On to the next room packed full of artwork from most of the non-Bansky exhibitors. It was all so interesting. Particular favourites of mine were the ‘post-apocalyptic’ Disneyland paintings complete with tiny stickers of different Disney characters. There was also a Damien Hirst installation of a beach ball floating (via a jet of air) over steak knives.
This painting was of my favourites. I can’t remember who it was by – sorry! But it’s of children playing on a beach with what I assume is radioactive waste. The painting technique was so amazing that in person it actually looked like it was glowing.
Above is a display case of model mice babies growing human ears on their backs – so creepy but, let’s be honest, not science fiction.
Finally we went to the ‘Model Village’ by artist Jimmy Cauty. A huge post-riot model town. Populated with tonnes of police and media and with creepy graffiti on the walls saying things like “Jimmy made me do it” there was even a mini set of the Royal Family, being evacuated by the RAF. It was huge and showed not only a ruined town but also the surrounding countryside. I could have stayed in there for an hour but we were ushered along at a good pace to stop massive queues forming. It was complete with flickering lighting, the sound of police radios, hovering helicopters, sirens, a church on fire and a model policeman falling off the edge of the platform.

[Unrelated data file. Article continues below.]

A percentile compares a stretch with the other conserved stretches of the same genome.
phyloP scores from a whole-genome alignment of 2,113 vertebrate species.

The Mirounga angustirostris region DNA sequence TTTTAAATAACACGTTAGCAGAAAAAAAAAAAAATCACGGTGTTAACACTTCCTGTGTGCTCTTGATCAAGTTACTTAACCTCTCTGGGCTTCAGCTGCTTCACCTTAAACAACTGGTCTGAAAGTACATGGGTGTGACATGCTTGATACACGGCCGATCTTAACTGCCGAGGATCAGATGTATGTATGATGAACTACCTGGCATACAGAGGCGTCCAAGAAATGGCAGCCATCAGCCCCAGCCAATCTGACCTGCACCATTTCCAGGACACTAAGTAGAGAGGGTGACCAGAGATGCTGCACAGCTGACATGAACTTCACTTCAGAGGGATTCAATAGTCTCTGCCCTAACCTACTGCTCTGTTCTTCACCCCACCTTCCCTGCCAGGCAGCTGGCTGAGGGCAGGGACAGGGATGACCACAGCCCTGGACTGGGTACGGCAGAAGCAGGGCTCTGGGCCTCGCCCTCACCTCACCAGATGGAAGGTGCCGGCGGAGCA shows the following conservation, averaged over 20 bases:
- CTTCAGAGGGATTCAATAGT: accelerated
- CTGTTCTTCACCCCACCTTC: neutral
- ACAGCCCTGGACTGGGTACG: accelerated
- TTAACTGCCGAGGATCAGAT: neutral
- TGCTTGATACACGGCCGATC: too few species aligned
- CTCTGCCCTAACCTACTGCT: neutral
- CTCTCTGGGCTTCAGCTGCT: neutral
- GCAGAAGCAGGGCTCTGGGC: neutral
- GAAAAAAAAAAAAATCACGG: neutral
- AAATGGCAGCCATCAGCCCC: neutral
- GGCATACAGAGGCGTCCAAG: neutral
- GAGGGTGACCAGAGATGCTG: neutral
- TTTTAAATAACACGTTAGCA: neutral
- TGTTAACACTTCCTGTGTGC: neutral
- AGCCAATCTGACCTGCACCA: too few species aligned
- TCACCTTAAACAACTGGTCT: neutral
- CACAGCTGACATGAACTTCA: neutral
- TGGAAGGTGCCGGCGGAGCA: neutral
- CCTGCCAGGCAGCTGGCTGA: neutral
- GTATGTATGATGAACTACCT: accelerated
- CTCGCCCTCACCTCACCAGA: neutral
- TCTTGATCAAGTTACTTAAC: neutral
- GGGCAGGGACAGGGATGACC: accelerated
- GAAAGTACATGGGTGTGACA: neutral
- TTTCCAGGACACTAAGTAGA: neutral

The top image above is one of the pieces from ‘The Galleries’ and the bottom is a pretty poignant bit of graffiti about the widening class/economic gap. It was placed over a pond with a half sunken speedboat in it.
How horrid is this Banksy of seagulls attacking a woman? It reminds me of Hitchcock’s The Birds, and plays on my fear of birds.
The oil spill hook a duck complete with a children’s electric toy duck. The prize for anyone lucky enough to hook one is a fish finger in a bag.
This element of fun and games was what I loved most about Dismaland, it was a completely immersive experience nothing like any art exhibition I’d been to before. That’s the point as Banksy knew this kind of show wouldn’t work in a museum. Other fairground attractions included ‘Topple the Anvil with a ping pong ball’, a carousel with one of the horses strung up from the ceiling by a butcher sitting on a box of lasagnes (hello horse meat scandal), a dodgy looking ferris wheel and a NASA space flight simulator (a tiny caravan with a NASA sticker on it that span in circles). There was also back of the head caricature artist and people wondering around in character. I’d heard of fake Storm Troopers and Occupy Protesters, we didn’t see those but we did encounter some hilarious fake St Johns Ambulance people. They were brandishing a severed finger asking if anyone had lost it.